House Democrats opened a probe Tuesday into the Trump administration’s decision not to defend the 2010 health care law in a high-profile legal challenge, as Attorney General William Barr urged lawmakers to allow the case to move through the courts.
The chairmen of five House panels sent letters to the White House, the Department of Health and Human Services, and the Justice Department seeking documents and communications about how the decision was made earlier this year to only partially defend the health care law in a legal challenge brought by Texas’ attorney general and other conservative state attorneys general.
The DOJ then changed course last month and decided not to defend the law at all. Officials said they agreed with District Court Judge Reed O’Connor that the entire law should fall after the end of the penalty for not having individual health insurance, not just the provisions guaranteeing coverage protections for people with pre-existing conditions.
“When we’re faced with a legal question, we try to base our answer on the law,” Barr told Pennsylvania Democrat Matt Cartwright during a House Appropriations subcommittee hearing Tuesday.
House Democrats have joined several Democratic state attorneys general to defend the lawsuit, which is now pending before the 5th U.S. Circuit Court of Appeals.
Barr also said that the department has to take a position in litigation. He told Cartwright that the president has made clear that he would support protection for customers with pre-existing conditions and is proposing a substitute for the health care law if the court does strike it down.
“Do you think it’s likely we’re going to prevail?” Barr told Cartwright. “I’m just saying that if you think it’s such an outrageous position, you have nothing to worry about. Let the courts do their job.”
Barr declined to elaborate on news reports that he had opposed the decision to take the broader decision in court.
“I believe that the final decision reached is a legally defensible and reasonable legal position,” Barr said. “It is a position that prevailed in the district court."
Barr also noted that four dissenting justices in a 2012 Supreme Court case, National Federation of Independent Business v. Sebelius, also adopted the reasoning by the Texas judge last year, which is that once Congress effectively ended a mandate to get coverage, the rest of the statute cannot stand.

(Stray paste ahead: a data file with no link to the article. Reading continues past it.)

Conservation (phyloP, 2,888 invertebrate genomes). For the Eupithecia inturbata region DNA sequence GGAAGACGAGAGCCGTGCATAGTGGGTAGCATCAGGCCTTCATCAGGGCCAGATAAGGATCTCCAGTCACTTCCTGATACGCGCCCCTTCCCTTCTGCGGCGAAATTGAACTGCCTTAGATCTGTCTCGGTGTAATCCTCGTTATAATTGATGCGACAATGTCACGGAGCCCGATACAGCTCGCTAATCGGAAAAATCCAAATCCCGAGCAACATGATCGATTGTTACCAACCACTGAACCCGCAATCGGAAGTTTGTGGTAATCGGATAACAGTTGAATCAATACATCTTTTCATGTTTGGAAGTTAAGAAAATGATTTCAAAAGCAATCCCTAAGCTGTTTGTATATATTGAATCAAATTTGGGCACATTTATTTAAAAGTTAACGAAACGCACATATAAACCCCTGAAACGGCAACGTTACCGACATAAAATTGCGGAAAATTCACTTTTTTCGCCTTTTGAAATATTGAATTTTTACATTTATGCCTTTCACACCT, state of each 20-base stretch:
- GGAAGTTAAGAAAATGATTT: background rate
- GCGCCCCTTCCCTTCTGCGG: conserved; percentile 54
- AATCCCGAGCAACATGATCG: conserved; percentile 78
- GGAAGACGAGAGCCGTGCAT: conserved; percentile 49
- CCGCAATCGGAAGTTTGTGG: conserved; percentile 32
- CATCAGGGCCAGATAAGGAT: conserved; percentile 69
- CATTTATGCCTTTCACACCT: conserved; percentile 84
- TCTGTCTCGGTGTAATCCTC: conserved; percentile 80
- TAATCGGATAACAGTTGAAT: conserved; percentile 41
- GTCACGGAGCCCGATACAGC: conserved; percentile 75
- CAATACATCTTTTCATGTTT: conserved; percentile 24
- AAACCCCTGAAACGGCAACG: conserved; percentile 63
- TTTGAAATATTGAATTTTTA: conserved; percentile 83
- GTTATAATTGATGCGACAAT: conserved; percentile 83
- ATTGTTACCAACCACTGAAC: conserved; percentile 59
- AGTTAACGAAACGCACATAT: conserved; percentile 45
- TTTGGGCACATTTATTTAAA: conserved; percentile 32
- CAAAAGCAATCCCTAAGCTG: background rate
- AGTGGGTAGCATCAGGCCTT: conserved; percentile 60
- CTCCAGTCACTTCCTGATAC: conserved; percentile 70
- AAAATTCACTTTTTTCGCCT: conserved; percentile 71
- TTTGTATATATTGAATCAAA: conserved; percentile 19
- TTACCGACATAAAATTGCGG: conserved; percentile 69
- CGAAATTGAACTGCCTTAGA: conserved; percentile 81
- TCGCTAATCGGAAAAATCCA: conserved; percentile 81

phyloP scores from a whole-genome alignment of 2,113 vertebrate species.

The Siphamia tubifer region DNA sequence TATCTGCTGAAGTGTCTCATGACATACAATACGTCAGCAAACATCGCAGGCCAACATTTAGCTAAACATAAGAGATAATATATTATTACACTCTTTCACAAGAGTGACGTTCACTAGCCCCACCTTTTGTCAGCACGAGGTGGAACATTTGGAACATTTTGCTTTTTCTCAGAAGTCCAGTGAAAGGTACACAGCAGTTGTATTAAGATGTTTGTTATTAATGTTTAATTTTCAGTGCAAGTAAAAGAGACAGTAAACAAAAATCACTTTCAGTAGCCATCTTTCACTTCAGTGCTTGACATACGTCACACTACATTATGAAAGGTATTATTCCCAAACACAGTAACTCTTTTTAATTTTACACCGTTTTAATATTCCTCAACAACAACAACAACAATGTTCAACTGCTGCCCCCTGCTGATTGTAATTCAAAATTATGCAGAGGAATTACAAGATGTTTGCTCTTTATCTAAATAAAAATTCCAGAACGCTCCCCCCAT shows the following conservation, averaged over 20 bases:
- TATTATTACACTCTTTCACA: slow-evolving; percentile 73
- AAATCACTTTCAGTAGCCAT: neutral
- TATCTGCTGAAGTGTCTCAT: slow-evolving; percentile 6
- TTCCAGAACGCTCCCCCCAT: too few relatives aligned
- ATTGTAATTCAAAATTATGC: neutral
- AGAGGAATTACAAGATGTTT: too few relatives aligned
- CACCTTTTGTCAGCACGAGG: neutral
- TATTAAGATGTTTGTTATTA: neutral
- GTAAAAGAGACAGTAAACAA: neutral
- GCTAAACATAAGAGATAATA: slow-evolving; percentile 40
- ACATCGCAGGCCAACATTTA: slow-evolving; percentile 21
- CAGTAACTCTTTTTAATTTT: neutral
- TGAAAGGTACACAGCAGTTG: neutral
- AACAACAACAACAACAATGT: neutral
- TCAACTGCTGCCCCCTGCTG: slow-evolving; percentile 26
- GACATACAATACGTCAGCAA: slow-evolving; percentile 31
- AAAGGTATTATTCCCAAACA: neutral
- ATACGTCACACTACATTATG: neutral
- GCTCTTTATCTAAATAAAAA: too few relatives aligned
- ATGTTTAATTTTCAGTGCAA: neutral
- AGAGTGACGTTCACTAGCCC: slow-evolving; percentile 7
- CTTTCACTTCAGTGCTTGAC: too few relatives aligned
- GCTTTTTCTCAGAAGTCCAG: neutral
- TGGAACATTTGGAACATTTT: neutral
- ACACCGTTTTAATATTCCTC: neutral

The Democratic investigation is seeking a list of all White House and Office of Management and Budget officials who were involved in the decision not to defend the law, as well as records of communication between several administration officials — including acting White House Chief of Staff Mick Mulvaney — related to the decision not to defend the law’s constitutionality.
“The House is determined to get answers on the administration’s nakedly political decision to rip affordable health care away from millions and millions of Americans,” House Judiciary Chairman Jerrold Nadler said at a press conference.
The letters note that if the courts did overturn the law in full, millions of people would lose their health insurance coverage and people with pre-existing conditions would be harmed.
It would also undermine the administration’s own health care agenda, the Democrats write. Officials are currently testing drug pricing models through the Center for Medicare and Medicaid Innovation that was created under the 2010 law, and the administration’s push to reduce most HIV infections relies on the law, too.
“It is not clear how this plan will operate if the law is overturned,” they wrote in a letter to White House Counsel Pat Cipollone.
In a Sunday appearance on Fox News, Mulvaney said it shouldn’t be a surprise that the administration expanded its position in the lawsuit, but that the surprise should have been the narrow approach in the first place.
“What was actually a surprise to us is that when Jeff Sessions was attorney general, he took a different position and said only parts of the law were unconstitutional,” he said.
Todd Ruger contributed to this report.